What you can see on a countryside walk at Kings Langley

Grand Union canal at Kings Langley

Grand Union canal at Kings Langley - Credit: Liz Hamilton

With some of Herts’ loveliest countryside and steeped in royal history, Kings Langley holds hidden gems for the walker or cyclist | Words & photos: Liz Hamilton, Herts Campaign to Protect Rural England

All Saints, Kings Langley

All Saints, Kings Langley - Credit: Liz Hamilton

In early August I went out with my camera to explore the quiet countryside between Kings Langley and Chipperfield.

Travelling by train out from London Euston, Kings Langley is the next stop after Watford Junction. From the station the countryside on both sides of the Gade valley is just a few minutes’ walk away.

I set out towards Chipperfield, initially on a stretch of the Hertfordshire Way I am very familiar with, as this is the section I walk regularly to check that all is well (see last month’s issue, A Way of life).

Very soon after leaving Kings Langley station there’s a brief glimpse of the river Gade flowing under a footbridge.

Chipperfield Common

Chipperfield Common - Credit: Liz Hamilton

This fast-flowing stream, which derives its headwaters from the underlying chalk aquifer, powered the early industry in the valley, including paper-making which was developed into a major enterprise by John Dickinson.

In less than a third of a mile from the station I was in open countryside. The buildings of Wayside Farm, which house one of the county’s few remaining dairy herds, were behind me as I headed uphill.

Most Read

Once across the footbridge over the A41, I left the Hertfordshire Way to take a slightly more southerly route towards Chipperfield Common about two miles away.

With the traffic noise receding, my route took me through an area of new woodland, planted to commemorate the centenary of Hertfordshire County Council’s rural estate in 2008.

Grand Union canal at Kings Langley

Grand Union canal at Kings Langley - Credit: Liz Hamilton

Beyond a complex of farm buildings I came across one of the loveliest small stretches of countryside I have encountered in Hertfordshire. Perhaps it felt this way because I had the area to myself, and the sun had come out at last as earlier clouds cleared away.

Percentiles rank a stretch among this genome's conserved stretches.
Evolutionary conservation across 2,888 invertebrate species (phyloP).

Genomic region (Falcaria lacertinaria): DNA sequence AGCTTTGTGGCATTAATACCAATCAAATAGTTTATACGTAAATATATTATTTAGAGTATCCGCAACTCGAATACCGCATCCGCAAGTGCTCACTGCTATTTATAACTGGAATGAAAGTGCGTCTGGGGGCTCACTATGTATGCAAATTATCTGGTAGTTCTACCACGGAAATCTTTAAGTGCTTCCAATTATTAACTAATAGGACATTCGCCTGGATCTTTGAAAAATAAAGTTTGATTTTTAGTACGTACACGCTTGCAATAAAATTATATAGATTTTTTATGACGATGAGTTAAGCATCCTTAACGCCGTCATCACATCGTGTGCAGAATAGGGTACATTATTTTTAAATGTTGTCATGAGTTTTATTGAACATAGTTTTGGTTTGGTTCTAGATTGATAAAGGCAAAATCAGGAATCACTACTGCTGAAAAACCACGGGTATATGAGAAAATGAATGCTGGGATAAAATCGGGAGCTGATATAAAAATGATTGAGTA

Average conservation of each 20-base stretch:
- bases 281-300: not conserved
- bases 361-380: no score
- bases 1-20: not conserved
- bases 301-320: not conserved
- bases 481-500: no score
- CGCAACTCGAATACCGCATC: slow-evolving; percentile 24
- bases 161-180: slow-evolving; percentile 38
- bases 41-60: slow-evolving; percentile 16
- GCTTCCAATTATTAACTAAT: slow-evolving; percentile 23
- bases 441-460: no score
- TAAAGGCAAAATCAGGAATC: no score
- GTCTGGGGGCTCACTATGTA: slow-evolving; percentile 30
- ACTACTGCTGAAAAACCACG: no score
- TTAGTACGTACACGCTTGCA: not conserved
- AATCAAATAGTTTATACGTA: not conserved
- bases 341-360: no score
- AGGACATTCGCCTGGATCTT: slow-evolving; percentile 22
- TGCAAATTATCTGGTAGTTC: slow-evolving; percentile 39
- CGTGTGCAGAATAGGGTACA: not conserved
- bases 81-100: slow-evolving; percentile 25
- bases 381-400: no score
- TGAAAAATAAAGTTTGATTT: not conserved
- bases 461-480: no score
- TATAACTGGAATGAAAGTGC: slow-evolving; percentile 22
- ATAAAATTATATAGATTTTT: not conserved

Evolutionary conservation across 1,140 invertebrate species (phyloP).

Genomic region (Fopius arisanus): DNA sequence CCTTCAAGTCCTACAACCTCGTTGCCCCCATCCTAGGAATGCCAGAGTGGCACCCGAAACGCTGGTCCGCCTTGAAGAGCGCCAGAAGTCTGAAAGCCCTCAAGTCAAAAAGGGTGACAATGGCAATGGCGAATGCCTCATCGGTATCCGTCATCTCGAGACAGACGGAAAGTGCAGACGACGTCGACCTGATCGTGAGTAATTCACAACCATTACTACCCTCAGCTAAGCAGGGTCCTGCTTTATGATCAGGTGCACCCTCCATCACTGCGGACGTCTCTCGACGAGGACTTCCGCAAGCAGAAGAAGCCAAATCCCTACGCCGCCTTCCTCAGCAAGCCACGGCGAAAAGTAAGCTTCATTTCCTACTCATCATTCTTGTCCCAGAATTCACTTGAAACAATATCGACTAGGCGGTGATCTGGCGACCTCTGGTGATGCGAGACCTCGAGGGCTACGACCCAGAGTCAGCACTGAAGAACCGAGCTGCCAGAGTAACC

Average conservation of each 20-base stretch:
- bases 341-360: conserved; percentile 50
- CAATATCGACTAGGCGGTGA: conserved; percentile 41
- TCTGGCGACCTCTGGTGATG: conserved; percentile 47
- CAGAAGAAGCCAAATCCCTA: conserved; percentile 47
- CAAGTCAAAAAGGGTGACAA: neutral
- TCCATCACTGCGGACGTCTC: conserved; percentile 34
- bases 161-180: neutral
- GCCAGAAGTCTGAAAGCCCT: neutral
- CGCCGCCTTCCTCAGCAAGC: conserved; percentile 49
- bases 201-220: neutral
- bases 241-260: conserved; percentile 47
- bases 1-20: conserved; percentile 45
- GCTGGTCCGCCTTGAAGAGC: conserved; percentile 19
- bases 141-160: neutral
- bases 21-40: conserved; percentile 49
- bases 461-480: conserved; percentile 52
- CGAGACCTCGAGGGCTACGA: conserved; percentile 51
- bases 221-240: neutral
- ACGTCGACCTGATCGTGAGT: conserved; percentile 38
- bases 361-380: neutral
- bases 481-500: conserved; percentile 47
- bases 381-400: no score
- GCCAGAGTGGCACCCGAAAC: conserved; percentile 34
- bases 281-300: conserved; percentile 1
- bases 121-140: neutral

I sat for a while on a grassy bank to watch six red kites perform their aerial ballet above the peaceful valley below. Beyond, a short uphill section brought me to another equally tranquil and beautiful view.

The King’s England volume for Hertfordshire, edited by Arthur Mee and published just before the Second World War, describes the countryside around Chipperfield as ‘a wide and lovely stretch of Hertfordshire’ and ‘one of the best bits of country within easy reach of London’.

Although the M25 now carries its noisy traffic barely more than a mile from this point, I could neither hear nor see the motorway.

Towards Chipperfield Common from the Hertfordshire Way

Towards Chipperfield Common from the Hertfordshire Way - Credit: Liz Hamilton

The valley running gently downhill from this point enclosed a peaceful landscape of woods, hedges and fields. Turning away from the view I reached the hilltop settlement of Bucks Hill, then headed for Chipperfield Common.

Much of the hilltop area I had reached is over 400 feet above sea level. The soils here are poor and until the last century the area was sparsely populated with extensive tracts of woodland and grazed common land.

Chipperfield Common covers 117 acres (47.5 hectares), once part of the manor of Langley (later Kings Langley), a royal possession from the Norman conquest until 1630 when Charles I sold the manor to pay his debts.

In the 20th century the then lord of the manor gave Chipperfield Common to the local authority on condition that it was managed in consultation with local people.

Red kite

Red kite - Credit: Liz Hamilton

The common has become woodland since grazing ceased in the early 20th century. It is now a popular place to walk, with a number of well-surfaced tracks suitable for wheelchairs and pushchairs.

I paused by Apostles’ pond, one of several on the common that were essential to provide water for grazing livestock. The term Apostles’ reflects the fact that 12 lime trees once stood around the pond’s perimeter.

Further on I passed one of eight veteran Spanish (or sweet) chestnut trees, believed to date from around 1600. Nearby are two Bronze Age tumuli – burial mounds which are also thought to mark the boundary of territories of that date in the Gade and Chess valleys.